In this brief guide we are going to answer the question ‘’How much of the MCAT is biochemistry?’’ We will introduce you to each of the MCAT sections, the main concepts you will need to learn, and some tips to study biochemistry.
How much of the MCAT is biochemistry?
Biochemistry represents approximately 25% of the MCAT, you find between 25 and 35 questions that cover biochemistry in two of the four sections of the exam.
The Medical College Admission Test (MCAT) is a standardized test administered to individuals who wish to attend medical school in the United States. Almost all American medical schools require MCAT scores from people interested in pursuing careers as physicians.
Therefore, the MCAT is an extremely important exam, and schools and applicants take it very seriously. Members of the Association of American Medical Colleges and the American Association of Colleges of Osteopathic Medicine require both MCAT scores from their applicants.
The history of the MCAT is quite long. Test administrations began in the 1920s, when standardized intelligence tests became immensely popular in the United States. Medical school administrators were concerned about the very high dropout rate for medical students, and decided to design a standardized test to assess readiness for medical school.
Dropout rates dropped dramatically after the institution of this standardized test, and most medical schools adopted it as part of their admissions program.
The MCAT content proves several things. The first, of course, is the basic knowledge of the physical sciences and biology. The test also boosts the applicant’s analytical and critical thinking skills, presenting various passages and arguments that the examinee must work with during the course of the test.
The MCAT also assesses reading comprehension and communication skills, as these are vital skills for clinicians.
The modern MCAT is a computerized test, although it is not adaptive, like the Graduate Registration Exam (GRE). This means that examinees can return to a section once they have completed it, as the questions are set and static.
The MCAT takes around five hours to complete, including breaks, and is administered in secure testing centers so applicants have quiet, quiet spaces to work.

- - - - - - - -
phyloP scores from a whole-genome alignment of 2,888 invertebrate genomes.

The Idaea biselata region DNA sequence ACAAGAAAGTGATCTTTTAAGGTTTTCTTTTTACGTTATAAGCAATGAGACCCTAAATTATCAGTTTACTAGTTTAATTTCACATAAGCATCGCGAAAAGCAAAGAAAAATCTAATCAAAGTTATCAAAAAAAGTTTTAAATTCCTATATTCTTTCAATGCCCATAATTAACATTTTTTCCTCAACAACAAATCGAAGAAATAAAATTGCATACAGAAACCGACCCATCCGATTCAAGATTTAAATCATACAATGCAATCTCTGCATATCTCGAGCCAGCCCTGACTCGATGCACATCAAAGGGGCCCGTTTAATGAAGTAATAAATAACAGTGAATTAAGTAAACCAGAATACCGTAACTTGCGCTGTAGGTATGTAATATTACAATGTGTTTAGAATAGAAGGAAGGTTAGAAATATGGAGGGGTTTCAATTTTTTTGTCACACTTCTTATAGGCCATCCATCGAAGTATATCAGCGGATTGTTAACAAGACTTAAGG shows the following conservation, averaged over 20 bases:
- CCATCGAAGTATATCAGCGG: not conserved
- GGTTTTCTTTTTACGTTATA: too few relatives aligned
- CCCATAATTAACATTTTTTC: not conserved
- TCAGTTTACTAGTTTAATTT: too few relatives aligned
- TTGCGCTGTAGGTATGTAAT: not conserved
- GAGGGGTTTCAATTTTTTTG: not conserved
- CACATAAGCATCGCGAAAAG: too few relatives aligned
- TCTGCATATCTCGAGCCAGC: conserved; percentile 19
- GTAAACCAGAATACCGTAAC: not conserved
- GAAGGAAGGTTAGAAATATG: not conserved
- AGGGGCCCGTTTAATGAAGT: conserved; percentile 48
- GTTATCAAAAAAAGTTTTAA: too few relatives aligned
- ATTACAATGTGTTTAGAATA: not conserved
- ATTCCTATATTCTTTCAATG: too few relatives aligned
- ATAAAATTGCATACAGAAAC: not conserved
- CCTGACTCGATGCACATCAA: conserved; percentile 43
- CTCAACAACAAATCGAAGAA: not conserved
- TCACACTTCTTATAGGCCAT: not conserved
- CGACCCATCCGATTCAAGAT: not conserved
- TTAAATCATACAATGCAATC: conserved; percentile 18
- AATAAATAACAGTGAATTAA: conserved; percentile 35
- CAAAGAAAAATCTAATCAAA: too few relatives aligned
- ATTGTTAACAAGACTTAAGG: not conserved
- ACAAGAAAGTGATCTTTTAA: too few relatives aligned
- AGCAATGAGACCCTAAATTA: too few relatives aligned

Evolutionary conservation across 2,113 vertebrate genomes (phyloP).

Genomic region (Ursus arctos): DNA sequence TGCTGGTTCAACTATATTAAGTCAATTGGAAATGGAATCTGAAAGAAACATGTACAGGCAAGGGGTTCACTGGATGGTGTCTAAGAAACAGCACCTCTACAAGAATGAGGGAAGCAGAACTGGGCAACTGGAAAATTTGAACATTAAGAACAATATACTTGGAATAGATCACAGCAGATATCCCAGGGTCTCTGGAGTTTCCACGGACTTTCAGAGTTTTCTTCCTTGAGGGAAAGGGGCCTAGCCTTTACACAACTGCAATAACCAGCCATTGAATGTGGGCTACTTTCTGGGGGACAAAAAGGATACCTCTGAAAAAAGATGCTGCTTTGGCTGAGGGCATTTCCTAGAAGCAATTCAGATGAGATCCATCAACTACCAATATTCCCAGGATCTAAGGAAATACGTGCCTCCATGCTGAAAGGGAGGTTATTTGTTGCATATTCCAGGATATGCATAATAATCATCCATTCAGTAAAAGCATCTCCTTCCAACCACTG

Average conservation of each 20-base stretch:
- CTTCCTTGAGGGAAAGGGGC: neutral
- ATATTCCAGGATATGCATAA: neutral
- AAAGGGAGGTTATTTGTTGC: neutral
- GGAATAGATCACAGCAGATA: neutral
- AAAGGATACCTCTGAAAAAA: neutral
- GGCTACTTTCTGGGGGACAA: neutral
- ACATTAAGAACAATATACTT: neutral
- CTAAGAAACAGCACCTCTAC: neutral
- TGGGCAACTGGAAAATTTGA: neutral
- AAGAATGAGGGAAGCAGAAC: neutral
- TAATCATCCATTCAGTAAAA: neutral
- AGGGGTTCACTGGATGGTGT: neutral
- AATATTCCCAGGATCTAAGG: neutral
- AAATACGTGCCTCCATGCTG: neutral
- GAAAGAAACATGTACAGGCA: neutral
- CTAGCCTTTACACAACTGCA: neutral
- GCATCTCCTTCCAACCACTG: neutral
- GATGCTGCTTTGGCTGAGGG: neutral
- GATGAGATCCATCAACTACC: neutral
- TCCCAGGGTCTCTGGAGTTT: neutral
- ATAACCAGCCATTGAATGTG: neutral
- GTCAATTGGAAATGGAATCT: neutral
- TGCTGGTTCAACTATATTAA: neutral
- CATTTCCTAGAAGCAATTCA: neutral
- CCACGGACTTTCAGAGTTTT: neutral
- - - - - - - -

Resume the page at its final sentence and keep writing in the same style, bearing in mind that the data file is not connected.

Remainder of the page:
There are four sections on the MCAT. The first tests the applicant’s knowledge of the physical sciences, and also pushes the applicant to use their problem solving skills.
The Verbal Reasoning Section, Part Two, provides passages for test-takers to read and analyze, answering a series of multiple-choice questions that test the applicant’s ability to reach and synthesize information.
The third section is a writing sample, in which the applicant responds to two short prompts that test their communication skills and logical thinking. Finally, the life sciences section covers basic topics in biology.
Chemical + Physical Foundations of Biological Systems
The first section of MCAT covers the physical sciences, specifically general chemistry and physics.
This is what you can think of as the old chem / physics section except that it’s going to cover:
30% General Chemistry
15% organic chemistry
This section is 95 minutes long and includes 15 discrete questions and 10 passages with 4 to 7 questions each.
To prepare for the chemistry questions, examinees must have a thorough understanding of the periodic table of the elements and the principles of chemical processes and molecular bonding, among other topics. Physics questions require knowledge of fundamental physical laws and a firm understanding of things like motion, energy, light, and atomic structure.
Critical Analysis + Reasoning Skills
The CARS section it’s a lot more difficult than your SAT style reading comprehension and also more difficult than the old exams verbal section. This section will cover:
50% social science
But, you’re not required to have any outside knowledge, instead anything that you have to know to answer the questions will be provided in the passages. You’ll have a total of 90 minutes to work through nine passages with a total of 53 questions.